Jennifer By Zoa Sherburne

That’s why I’ve never asked Griff or any of the other kids to come here- because I’m ashamed of her!


Happy New Year! Here’s to another 52 weeks of enigmatic and tricky Scholastic Book Services covers!

The Plot:  Over the past four years I’ve been caught off-guard by Scholastic titles more often than not. They published and re-published hundreds of titles in paperback, including dense and incomprehensible word-stews; surreptitious translations-that-don’t and baffling communist propaganda disguised as a tour of the Shetland Islands.

Jennifer goes one better, adding a back cover-blurb that tells you nothing about what the book is about, except that Jennifer is ashamed of her mother.

Additionally, that high-70s cover is original to the Scholastic edition: the reader is immediately plunged into a story told in the somewhat stiff, mannered style of 1950s high school stories. Check the fine print, the original publication date was 1959.

What I am trying to say is this reads like something has gone terribly wrong in the Donna Parker universe.

16 year old Jennifer Martin has moved from New York City to Washington state, revealing in a succession of dull inner-monologues that her family has done so after her mother had been confined to a “santitorium” for alcoholism in the wake of the death of Jenny’s twin sister, Molly, 8 years earlier. After her mother was released, her father, an executive at Boeing, took a transfer in order to give the family a new start in a place where nobody knows them or her mother’s history.

The book gets off to a slow start, as it tediously details the family’s resettlement and Jenny’s attempts to make friends at her new school. She is reluctant to get too close to anyone, recalling the repeated misery and embarrassment of friends finding out that her mother drinks.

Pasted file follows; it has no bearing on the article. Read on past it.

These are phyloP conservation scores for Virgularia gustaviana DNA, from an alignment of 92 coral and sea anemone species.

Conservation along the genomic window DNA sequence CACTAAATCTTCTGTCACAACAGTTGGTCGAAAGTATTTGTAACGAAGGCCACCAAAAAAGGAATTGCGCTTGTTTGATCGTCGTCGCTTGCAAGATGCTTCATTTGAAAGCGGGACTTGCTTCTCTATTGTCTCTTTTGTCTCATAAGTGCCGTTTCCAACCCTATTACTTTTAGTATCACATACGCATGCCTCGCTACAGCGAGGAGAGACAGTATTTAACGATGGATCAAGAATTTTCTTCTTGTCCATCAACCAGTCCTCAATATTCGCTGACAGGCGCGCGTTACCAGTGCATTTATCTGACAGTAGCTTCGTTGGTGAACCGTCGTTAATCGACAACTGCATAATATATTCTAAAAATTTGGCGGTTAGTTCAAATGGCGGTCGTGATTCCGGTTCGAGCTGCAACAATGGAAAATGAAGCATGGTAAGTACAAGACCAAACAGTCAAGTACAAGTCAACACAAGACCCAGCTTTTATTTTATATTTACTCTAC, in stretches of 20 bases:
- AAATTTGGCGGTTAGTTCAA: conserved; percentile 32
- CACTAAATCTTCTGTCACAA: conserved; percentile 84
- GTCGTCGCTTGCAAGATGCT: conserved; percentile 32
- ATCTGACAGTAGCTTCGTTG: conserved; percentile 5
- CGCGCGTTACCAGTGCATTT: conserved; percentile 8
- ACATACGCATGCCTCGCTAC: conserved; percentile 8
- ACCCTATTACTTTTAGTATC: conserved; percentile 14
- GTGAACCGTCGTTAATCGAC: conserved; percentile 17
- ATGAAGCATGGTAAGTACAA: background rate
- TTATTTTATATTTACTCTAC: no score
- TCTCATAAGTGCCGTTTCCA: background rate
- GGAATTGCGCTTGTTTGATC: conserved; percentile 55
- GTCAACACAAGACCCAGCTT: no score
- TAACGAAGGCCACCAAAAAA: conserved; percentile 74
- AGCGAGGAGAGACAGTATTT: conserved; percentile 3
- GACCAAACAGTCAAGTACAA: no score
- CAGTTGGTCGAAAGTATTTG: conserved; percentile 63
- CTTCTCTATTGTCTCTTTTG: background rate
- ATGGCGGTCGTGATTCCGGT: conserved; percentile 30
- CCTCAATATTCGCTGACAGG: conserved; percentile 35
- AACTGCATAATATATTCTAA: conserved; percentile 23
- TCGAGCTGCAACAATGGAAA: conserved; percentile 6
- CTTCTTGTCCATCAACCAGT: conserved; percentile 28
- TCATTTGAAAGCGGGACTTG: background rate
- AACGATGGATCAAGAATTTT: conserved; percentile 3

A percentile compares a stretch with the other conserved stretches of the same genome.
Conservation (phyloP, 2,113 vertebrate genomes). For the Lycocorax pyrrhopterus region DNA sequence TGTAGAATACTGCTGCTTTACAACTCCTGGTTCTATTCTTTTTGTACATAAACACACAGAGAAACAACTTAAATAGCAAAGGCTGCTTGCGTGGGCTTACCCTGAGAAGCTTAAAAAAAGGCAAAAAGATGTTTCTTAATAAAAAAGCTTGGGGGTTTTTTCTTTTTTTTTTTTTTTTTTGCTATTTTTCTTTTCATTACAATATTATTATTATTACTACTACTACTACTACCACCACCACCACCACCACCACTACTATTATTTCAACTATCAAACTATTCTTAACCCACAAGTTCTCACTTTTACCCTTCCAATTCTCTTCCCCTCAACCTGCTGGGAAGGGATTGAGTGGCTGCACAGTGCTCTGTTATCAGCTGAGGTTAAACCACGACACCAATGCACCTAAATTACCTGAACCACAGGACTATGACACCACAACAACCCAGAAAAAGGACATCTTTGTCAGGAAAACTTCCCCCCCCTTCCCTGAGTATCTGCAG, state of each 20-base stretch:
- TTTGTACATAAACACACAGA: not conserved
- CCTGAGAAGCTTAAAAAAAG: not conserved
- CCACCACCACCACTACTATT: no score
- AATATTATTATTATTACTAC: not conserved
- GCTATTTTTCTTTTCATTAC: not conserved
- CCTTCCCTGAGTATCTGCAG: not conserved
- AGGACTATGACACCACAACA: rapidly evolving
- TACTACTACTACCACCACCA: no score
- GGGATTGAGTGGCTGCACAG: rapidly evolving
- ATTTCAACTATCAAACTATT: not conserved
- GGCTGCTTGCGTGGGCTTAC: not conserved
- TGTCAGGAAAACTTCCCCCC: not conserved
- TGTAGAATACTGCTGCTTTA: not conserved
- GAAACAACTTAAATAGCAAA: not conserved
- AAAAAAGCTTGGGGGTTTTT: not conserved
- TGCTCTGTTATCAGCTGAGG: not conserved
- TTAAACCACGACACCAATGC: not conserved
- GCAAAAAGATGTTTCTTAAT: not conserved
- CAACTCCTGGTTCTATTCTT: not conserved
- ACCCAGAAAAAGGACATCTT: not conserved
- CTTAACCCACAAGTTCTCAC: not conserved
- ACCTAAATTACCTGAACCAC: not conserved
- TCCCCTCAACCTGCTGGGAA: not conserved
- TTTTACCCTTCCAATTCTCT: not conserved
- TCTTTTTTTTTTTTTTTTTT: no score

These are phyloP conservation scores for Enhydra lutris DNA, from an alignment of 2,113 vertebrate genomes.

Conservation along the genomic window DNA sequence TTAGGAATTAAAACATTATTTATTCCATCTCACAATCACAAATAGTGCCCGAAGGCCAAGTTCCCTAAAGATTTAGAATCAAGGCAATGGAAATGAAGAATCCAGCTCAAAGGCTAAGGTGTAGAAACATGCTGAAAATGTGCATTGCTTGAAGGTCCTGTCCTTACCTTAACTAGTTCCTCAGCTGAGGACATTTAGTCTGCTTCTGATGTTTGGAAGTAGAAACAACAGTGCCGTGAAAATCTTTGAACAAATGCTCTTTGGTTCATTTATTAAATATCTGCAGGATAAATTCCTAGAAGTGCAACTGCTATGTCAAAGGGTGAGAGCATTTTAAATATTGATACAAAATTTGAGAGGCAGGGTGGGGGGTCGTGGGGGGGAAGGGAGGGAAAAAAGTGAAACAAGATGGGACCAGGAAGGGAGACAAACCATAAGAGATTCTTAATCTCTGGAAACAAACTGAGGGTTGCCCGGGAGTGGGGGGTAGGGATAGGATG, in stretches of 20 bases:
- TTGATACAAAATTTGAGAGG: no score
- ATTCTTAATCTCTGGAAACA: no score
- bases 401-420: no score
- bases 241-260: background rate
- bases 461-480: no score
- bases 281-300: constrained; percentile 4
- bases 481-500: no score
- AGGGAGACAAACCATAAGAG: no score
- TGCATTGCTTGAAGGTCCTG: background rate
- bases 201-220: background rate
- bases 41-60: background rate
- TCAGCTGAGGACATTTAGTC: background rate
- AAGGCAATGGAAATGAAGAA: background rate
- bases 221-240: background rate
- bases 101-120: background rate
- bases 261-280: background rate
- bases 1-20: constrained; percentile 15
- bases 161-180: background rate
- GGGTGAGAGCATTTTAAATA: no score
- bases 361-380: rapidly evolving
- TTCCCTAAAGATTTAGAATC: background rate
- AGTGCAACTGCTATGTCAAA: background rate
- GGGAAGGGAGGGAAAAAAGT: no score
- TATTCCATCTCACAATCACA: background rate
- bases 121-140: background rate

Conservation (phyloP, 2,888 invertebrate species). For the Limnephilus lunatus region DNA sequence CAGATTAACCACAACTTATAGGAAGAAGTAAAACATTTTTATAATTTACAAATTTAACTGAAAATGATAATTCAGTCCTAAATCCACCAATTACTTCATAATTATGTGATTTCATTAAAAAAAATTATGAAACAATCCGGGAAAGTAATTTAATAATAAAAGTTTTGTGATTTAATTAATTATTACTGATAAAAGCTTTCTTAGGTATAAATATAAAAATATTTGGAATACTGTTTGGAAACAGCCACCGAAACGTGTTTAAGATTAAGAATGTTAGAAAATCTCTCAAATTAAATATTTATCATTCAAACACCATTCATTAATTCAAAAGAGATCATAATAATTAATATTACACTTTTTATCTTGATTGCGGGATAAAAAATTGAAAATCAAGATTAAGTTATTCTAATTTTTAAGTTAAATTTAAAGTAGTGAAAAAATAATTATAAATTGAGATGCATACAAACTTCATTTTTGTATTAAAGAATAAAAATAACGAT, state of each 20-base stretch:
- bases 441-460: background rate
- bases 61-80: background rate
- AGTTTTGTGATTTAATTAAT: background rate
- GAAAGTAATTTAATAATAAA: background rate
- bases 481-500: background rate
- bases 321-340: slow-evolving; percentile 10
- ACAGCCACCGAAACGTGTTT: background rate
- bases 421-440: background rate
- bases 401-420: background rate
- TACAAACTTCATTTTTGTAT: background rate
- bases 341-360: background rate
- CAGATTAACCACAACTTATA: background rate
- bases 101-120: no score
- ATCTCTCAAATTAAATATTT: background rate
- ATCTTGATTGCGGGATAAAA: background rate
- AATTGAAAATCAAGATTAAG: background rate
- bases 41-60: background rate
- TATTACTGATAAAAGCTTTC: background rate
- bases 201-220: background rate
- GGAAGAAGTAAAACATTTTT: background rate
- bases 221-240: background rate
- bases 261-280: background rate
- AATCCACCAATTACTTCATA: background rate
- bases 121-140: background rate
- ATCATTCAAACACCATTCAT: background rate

Jenny is also embarrassed by her mother’s continued involvement with Alcoholics Anonymous, and thinks that her family would be better off if they just forgot about that whole part of their past.

Finally, some drama starts to build as Jenny’s father settles into his job and has to start entertaining important clients at home. When he brings home a bottle of whiskey for an upcoming cocktail hour, Jenny decides that the best course of action is to get rid of it under the cover of darkness:

There was something sinister and dangerous about moving alone in the ghostly dark. She moved the kitchen stool as quietly as she could, and when she opened the cupboard and reached past the cracker boxes her groping hand found the bottle immediately.

Jennifer drew a short, hurting breath. She lifted the bottle high above her head and the dashed it to the floor, where it shattered with a crash as loud as the voice of doom.

Naturally her parents are immediately rousted, and don’t buy her excuse about having accidentally knocked it over while raiding the pantry.

Her father’s cocktail party coincides with Jenny being aggressively befriended by the niece of a neighbor. Patsy becomes Jenny’s entrée into the social whirl at No-Name High School, and while Jenny is cagey about her family’s reasons for moving west, she does come to trust Patsy enough that she invites her over the night of her father’s party.